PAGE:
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The Body Politics of Covid-19

The fifth entry in our coronacrisis series, from Kandida Purnell. Kandida is Assistant Professor of International Relations at Richmond, the American International University in London. Having previously published on the body politics of aspects of the Global War on Terror, war commemoration, and army/artist collaboration, Kandida is currently finalising her monograph Rethinking the Body in Global Politics (Forthcoming 2020, Routledge Interventions). Kandida is also continuing to collaborate with Natasha Danilova and Emma Dolan on the Carnegie-funded ‘War Commemoration, Military Culture, and Identity Politics in Scotland’ project while her solo research into Bringing Bodies Back: Repatriation and War Performance within Forever War is ongoing.


Bodies are contested sites of global politics. Some of you realised this before I did; some of you might want to know more about body politics; and some of you may not be used to thinking about bodies and ‘embodiment’ (that is, the unending and intensely contested process through which bodies come to be) at all. You might also be wondering if and/or how these things (bodies and embodiment) ‘belong’ within the discipline of International Relations (IR).  This post is for you all, and reluctantly yet hopefully ‘uses’ the Covid-19 pandemic and responses to it as a way into and forward for the study of body politics within IR and beyond.

Given the gravity of events unfolding around us and written in haste, this short post is intended as a ‘teach in’ on and introduction to thinking about body politics highlighting and providing some initial analyses of two interrelated, crucial, and particularly disturbing aspects of responses to the Covid-19 pandemic currently playing out. In part 1 I explain and discuss the metaphoricity of the body politic in relation to the ‘British’ response to Covid-19 and in part 2, and again within the UK context (due to my situation and for ‘convenience’ within the scope of this blog post) I discuss the necropolitics of body (un-)counting. This analysis is preceded by the brief contextualisation and situation of my thoughts within existing IR and other literature and the provision of a brief overview of my arguments on body politics to date (feel free to skip this bit and jump straight to the Covid-19 analysis).

 On Bodies, briefly

Bodies are contested sites of global politics. However, for the most part, IR has left the politics out of bodies by denying and/or occluding intensely contested processes of (re)embodiment while preferring to analyse, scrutinise, and politicise, the contest other units arriving with and/or comprised of already made bodies (namely “man, the state, and war”). In my endeavour to ‘rethink the body in global politics’ (this it the title of my first book forthcoming 2020), I have therefore followed some in IR – namely, but not only, Lauren Wilcox (2015) on bodies and violence, Stefanie Fishel (2017) on the body politic, Jessica Auchter (2014) and Tom Gregory (2016) on dead bodies and body counting, and Jenny Edkins on missing bodies (2011) and trauma (2003) – but also many from beyond. These include Achille Mbembe (2003 and 2019) on Necropolitics, Sara Ahmed on emotion bodies, wilfulness, and use (2004, 2014, and 2019), Judith Butler on performativity (1993), precariousness (2004), and vulnerability (2015), Diana Coole (2005) on agency, Jane Bennett (2010) on the vibrancy of matter, and Kathleen Stewart (2007) and Teresa Brennan (2004) on affect.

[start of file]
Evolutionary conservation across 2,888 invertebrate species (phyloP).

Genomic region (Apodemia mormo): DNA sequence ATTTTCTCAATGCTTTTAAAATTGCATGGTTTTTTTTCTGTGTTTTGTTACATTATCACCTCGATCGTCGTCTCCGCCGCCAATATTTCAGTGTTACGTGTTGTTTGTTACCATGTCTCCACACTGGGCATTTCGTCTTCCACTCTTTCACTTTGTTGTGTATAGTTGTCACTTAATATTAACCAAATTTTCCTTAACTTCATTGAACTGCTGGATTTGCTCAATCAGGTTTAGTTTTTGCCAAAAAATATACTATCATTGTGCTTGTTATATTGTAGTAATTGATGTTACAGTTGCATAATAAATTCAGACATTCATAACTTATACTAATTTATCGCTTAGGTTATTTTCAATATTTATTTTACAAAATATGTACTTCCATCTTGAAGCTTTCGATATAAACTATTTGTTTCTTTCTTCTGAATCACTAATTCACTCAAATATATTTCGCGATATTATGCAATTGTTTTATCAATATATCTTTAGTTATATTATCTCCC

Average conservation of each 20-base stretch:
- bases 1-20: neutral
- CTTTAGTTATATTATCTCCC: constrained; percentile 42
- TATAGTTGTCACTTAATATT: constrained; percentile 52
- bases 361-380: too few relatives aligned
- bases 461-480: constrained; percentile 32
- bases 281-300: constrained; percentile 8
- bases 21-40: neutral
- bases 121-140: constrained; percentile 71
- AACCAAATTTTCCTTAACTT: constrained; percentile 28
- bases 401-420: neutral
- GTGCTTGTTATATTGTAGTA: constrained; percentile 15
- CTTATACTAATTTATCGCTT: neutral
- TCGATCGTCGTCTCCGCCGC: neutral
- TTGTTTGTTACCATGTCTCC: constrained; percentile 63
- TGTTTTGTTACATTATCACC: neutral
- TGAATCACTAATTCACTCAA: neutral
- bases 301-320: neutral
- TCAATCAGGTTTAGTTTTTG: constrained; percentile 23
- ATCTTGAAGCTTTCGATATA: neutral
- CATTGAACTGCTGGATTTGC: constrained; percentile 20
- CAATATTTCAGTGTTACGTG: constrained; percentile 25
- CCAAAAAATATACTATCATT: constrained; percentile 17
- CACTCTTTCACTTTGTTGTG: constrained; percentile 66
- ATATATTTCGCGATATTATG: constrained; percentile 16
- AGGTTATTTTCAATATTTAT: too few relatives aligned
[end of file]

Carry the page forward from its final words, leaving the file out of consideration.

Through this theory and intensive empirical research (see Purnell 2015, 2018, and forthcoming 2020), I have described bodies as performative, lively, and ontologically insecure – always a process and always in process and explained and underlined the role of emotion/affect in this. However, in my previous studies – into for example the 2013-2015 Guantanamo Bay hunger strike and treatment of suffering and dead American soldiers – I have researched and written about extremely exposed and very obviously contested bodies. However, I have done this as a means to reveal the more subtle ways and logics informing how every body is contested as a site of no ‘less’ amounts of global politics. As a crisis concerning everybody, the Covid-19 pandemic has therefore done a lot of work for me – by revealing the management, manipulation, and pervasive political interventions into the lives/deaths and (re)embodiments of not only ‘extremely’ placed and exposed bodies, but including the ‘everyday’ bodies of you and I. In the following paragraphs, intended to demonstrate the merits of thinking/re-thinking the body in global politics, I provide some initial analyses highlighting particular ways bodies are being (re)produced, (ab)used, and contested through responses to Covid-19 I am currently witnessing in the UK.